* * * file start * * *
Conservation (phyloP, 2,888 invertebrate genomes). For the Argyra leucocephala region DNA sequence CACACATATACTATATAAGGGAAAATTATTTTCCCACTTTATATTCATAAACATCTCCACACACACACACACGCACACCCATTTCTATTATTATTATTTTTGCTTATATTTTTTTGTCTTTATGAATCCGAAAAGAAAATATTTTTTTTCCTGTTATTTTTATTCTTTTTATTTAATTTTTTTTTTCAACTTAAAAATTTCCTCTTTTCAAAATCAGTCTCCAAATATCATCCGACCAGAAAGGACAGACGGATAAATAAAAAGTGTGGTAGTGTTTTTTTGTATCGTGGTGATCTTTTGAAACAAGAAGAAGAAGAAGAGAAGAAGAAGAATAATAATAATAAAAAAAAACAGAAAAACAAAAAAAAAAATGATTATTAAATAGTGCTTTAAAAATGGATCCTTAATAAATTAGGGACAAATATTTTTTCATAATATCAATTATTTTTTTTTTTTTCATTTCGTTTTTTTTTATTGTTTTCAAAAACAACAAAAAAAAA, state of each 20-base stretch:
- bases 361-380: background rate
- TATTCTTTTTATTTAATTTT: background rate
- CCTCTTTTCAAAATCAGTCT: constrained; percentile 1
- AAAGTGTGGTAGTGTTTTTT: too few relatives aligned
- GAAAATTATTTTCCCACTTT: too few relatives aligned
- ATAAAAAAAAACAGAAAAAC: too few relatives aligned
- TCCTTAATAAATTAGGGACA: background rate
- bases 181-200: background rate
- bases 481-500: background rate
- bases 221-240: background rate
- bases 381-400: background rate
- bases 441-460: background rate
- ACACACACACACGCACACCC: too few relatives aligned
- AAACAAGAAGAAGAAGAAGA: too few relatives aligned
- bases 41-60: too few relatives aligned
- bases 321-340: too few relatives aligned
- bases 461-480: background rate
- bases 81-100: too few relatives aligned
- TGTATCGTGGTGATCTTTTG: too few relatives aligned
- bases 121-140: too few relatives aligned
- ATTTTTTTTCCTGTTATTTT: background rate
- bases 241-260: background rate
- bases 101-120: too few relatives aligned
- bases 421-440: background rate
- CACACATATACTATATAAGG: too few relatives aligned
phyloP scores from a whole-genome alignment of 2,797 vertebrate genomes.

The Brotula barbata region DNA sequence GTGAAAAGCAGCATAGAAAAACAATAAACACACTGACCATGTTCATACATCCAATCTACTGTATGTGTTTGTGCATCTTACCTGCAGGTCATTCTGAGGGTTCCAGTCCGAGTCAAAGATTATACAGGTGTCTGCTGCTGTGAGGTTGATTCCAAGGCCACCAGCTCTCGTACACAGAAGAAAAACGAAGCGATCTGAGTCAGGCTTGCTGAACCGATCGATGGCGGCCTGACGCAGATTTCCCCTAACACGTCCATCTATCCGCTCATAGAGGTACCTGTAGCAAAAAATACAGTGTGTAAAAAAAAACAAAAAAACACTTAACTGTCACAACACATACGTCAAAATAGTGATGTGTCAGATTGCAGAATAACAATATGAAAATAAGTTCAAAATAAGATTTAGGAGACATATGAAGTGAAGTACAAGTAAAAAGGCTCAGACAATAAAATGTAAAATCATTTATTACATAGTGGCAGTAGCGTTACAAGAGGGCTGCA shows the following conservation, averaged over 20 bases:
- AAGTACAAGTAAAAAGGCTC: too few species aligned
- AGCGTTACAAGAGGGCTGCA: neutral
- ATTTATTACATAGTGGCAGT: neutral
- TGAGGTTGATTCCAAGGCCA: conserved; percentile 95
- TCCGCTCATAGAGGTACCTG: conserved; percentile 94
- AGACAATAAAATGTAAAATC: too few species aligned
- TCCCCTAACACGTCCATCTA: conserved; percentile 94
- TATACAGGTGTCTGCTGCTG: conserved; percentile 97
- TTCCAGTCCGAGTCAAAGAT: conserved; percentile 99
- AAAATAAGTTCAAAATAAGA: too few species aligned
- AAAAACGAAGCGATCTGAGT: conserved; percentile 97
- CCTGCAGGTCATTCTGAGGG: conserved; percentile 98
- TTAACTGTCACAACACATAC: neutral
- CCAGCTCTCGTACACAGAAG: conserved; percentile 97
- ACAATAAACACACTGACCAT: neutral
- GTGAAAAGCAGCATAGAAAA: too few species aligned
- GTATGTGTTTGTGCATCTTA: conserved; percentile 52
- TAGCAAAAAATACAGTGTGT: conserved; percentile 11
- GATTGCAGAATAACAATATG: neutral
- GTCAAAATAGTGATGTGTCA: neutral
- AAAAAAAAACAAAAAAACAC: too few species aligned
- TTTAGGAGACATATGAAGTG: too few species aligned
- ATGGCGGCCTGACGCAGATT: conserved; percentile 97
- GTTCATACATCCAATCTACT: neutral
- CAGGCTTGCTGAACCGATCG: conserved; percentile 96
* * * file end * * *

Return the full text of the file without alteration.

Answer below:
Conservation (phyloP, 2,888 invertebrate genomes). For the Argyra leucocephala region DNA sequence CACACATATACTATATAAGGGAAAATTATTTTCCCACTTTATATTCATAAACATCTCCACACACACACACACGCACACCCATTTCTATTATTATTATTTTTGCTTATATTTTTTTGTCTTTATGAATCCGAAAAGAAAATATTTTTTTTCCTGTTATTTTTATTCTTTTTATTTAATTTTTTTTTTCAACTTAAAAATTTCCTCTTTTCAAAATCAGTCTCCAAATATCATCCGACCAGAAAGGACAGACGGATAAATAAAAAGTGTGGTAGTGTTTTTTTGTATCGTGGTGATCTTTTGAAACAAGAAGAAGAAGAAGAGAAGAAGAAGAATAATAATAATAAAAAAAAACAGAAAAACAAAAAAAAAAATGATTATTAAATAGTGCTTTAAAAATGGATCCTTAATAAATTAGGGACAAATATTTTTTCATAATATCAATTATTTTTTTTTTTTTCATTTCGTTTTTTTTTATTGTTTTCAAAAACAACAAAAAAAAA, state of each 20-base stretch:
- bases 361-380: background rate
- TATTCTTTTTATTTAATTTT: background rate
- CCTCTTTTCAAAATCAGTCT: constrained; percentile 1
- AAAGTGTGGTAGTGTTTTTT: too few relatives aligned
- GAAAATTATTTTCCCACTTT: too few relatives aligned
- ATAAAAAAAAACAGAAAAAC: too few relatives aligned
- TCCTTAATAAATTAGGGACA: background rate
- bases 181-200: background rate
- bases 481-500: background rate
- bases 221-240: background rate
- bases 381-400: background rate
- bases 441-460: background rate
- ACACACACACACGCACACCC: too few relatives aligned
- AAACAAGAAGAAGAAGAAGA: too few relatives aligned
- bases 41-60: too few relatives aligned
- bases 321-340: too few relatives aligned
- bases 461-480: background rate
- bases 81-100: too few relatives aligned
- TGTATCGTGGTGATCTTTTG: too few relatives aligned
- bases 121-140: too few relatives aligned
- ATTTTTTTTCCTGTTATTTT: background rate
- bases 241-260: background rate
- bases 101-120: too few relatives aligned
- bases 421-440: background rate
- CACACATATACTATATAAGG: too few relatives aligned
phyloP scores from a whole-genome alignment of 2,797 vertebrate genomes.

The Brotula barbata region DNA sequence GTGAAAAGCAGCATAGAAAAACAATAAACACACTGACCATGTTCATACATCCAATCTACTGTATGTGTTTGTGCATCTTACCTGCAGGTCATTCTGAGGGTTCCAGTCCGAGTCAAAGATTATACAGGTGTCTGCTGCTGTGAGGTTGATTCCAAGGCCACCAGCTCTCGTACACAGAAGAAAAACGAAGCGATCTGAGTCAGGCTTGCTGAACCGATCGATGGCGGCCTGACGCAGATTTCCCCTAACACGTCCATCTATCCGCTCATAGAGGTACCTGTAGCAAAAAATACAGTGTGTAAAAAAAAACAAAAAAACACTTAACTGTCACAACACATACGTCAAAATAGTGATGTGTCAGATTGCAGAATAACAATATGAAAATAAGTTCAAAATAAGATTTAGGAGACATATGAAGTGAAGTACAAGTAAAAAGGCTCAGACAATAAAATGTAAAATCATTTATTACATAGTGGCAGTAGCGTTACAAGAGGGCTGCA shows the following conservation, averaged over 20 bases:
- AAGTACAAGTAAAAAGGCTC: too few species aligned
- AGCGTTACAAGAGGGCTGCA: neutral
- ATTTATTACATAGTGGCAGT: neutral
- TGAGGTTGATTCCAAGGCCA: conserved; percentile 95
- TCCGCTCATAGAGGTACCTG: conserved; percentile 94
- AGACAATAAAATGTAAAATC: too few species aligned
- TCCCCTAACACGTCCATCTA: conserved; percentile 94
- TATACAGGTGTCTGCTGCTG: conserved; percentile 97
- TTCCAGTCCGAGTCAAAGAT: conserved; percentile 99
- AAAATAAGTTCAAAATAAGA: too few species aligned
- AAAAACGAAGCGATCTGAGT: conserved; percentile 97
- CCTGCAGGTCATTCTGAGGG: conserved; percentile 98
- TTAACTGTCACAACACATAC: neutral
- CCAGCTCTCGTACACAGAAG: conserved; percentile 97
- ACAATAAACACACTGACCAT: neutral
- GTGAAAAGCAGCATAGAAAA: too few species aligned
- GTATGTGTTTGTGCATCTTA: conserved; percentile 52
- TAGCAAAAAATACAGTGTGT: conserved; percentile 11
- GATTGCAGAATAACAATATG: neutral
- GTCAAAATAGTGATGTGTCA: neutral
- AAAAAAAAACAAAAAAACAC: too few species aligned
- TTTAGGAGACATATGAAGTG: too few species aligned
- ATGGCGGCCTGACGCAGATT: conserved; percentile 97
- GTTCATACATCCAATCTACT: neutral
- CAGGCTTGCTGAACCGATCG: conserved; percentile 96